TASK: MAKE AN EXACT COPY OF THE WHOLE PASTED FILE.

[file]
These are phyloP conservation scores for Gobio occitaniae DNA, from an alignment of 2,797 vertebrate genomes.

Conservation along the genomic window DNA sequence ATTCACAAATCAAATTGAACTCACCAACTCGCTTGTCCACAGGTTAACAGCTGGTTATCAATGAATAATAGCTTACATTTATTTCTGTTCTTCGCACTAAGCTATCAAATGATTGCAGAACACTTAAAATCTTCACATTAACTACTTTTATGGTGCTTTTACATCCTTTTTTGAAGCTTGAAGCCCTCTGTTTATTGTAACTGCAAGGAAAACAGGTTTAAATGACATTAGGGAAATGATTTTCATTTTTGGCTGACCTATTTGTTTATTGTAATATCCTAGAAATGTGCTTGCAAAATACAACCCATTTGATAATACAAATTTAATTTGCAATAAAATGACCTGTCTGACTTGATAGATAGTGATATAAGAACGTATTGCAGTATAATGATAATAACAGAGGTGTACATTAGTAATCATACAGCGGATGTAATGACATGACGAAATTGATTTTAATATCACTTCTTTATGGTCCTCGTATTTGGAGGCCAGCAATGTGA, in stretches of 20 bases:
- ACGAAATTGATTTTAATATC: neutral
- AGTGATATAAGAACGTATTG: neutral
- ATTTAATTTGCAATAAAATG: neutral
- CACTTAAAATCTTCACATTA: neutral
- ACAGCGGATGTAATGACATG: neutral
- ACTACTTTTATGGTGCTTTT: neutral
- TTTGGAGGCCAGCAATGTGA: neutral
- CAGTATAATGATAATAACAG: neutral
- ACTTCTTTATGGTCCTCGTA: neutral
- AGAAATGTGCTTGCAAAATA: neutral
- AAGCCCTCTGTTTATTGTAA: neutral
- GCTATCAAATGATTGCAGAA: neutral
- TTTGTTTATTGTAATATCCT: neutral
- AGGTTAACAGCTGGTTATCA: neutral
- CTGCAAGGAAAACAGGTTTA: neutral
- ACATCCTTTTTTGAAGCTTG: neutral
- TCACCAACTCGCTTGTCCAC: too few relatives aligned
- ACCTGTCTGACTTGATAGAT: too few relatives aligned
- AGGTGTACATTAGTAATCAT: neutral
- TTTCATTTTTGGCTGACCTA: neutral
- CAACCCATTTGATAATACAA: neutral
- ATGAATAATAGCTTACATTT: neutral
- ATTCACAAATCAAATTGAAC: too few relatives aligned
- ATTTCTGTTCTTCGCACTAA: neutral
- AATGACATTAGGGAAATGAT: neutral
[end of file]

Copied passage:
These are phyloP conservation scores for Gobio occitaniae DNA, from an alignment of 2,797 vertebrate genomes.

Conservation along the genomic window DNA sequence ATTCACAAATCAAATTGAACTCACCAACTCGCTTGTCCACAGGTTAACAGCTGGTTATCAATGAATAATAGCTTACATTTATTTCTGTTCTTCGCACTAAGCTATCAAATGATTGCAGAACACTTAAAATCTTCACATTAACTACTTTTATGGTGCTTTTACATCCTTTTTTGAAGCTTGAAGCCCTCTGTTTATTGTAACTGCAAGGAAAACAGGTTTAAATGACATTAGGGAAATGATTTTCATTTTTGGCTGACCTATTTGTTTATTGTAATATCCTAGAAATGTGCTTGCAAAATACAACCCATTTGATAATACAAATTTAATTTGCAATAAAATGACCTGTCTGACTTGATAGATAGTGATATAAGAACGTATTGCAGTATAATGATAATAACAGAGGTGTACATTAGTAATCATACAGCGGATGTAATGACATGACGAAATTGATTTTAATATCACTTCTTTATGGTCCTCGTATTTGGAGGCCAGCAATGTGA, in stretches of 20 bases:
- ACGAAATTGATTTTAATATC: neutral
- AGTGATATAAGAACGTATTG: neutral
- ATTTAATTTGCAATAAAATG: neutral
- CACTTAAAATCTTCACATTA: neutral
- ACAGCGGATGTAATGACATG: neutral
- ACTACTTTTATGGTGCTTTT: neutral
- TTTGGAGGCCAGCAATGTGA: neutral
- CAGTATAATGATAATAACAG: neutral
- ACTTCTTTATGGTCCTCGTA: neutral
- AGAAATGTGCTTGCAAAATA: neutral
- AAGCCCTCTGTTTATTGTAA: neutral
- GCTATCAAATGATTGCAGAA: neutral
- TTTGTTTATTGTAATATCCT: neutral
- AGGTTAACAGCTGGTTATCA: neutral
- CTGCAAGGAAAACAGGTTTA: neutral
- ACATCCTTTTTTGAAGCTTG: neutral
- TCACCAACTCGCTTGTCCAC: too few relatives aligned
- ACCTGTCTGACTTGATAGAT: too few relatives aligned
- AGGTGTACATTAGTAATCAT: neutral
- TTTCATTTTTGGCTGACCTA: neutral
- CAACCCATTTGATAATACAA: neutral
- ATGAATAATAGCTTACATTT: neutral
- ATTCACAAATCAAATTGAAC: too few relatives aligned
- ATTTCTGTTCTTCGCACTAA: neutral
- AATGACATTAGGGAAATGAT: neutral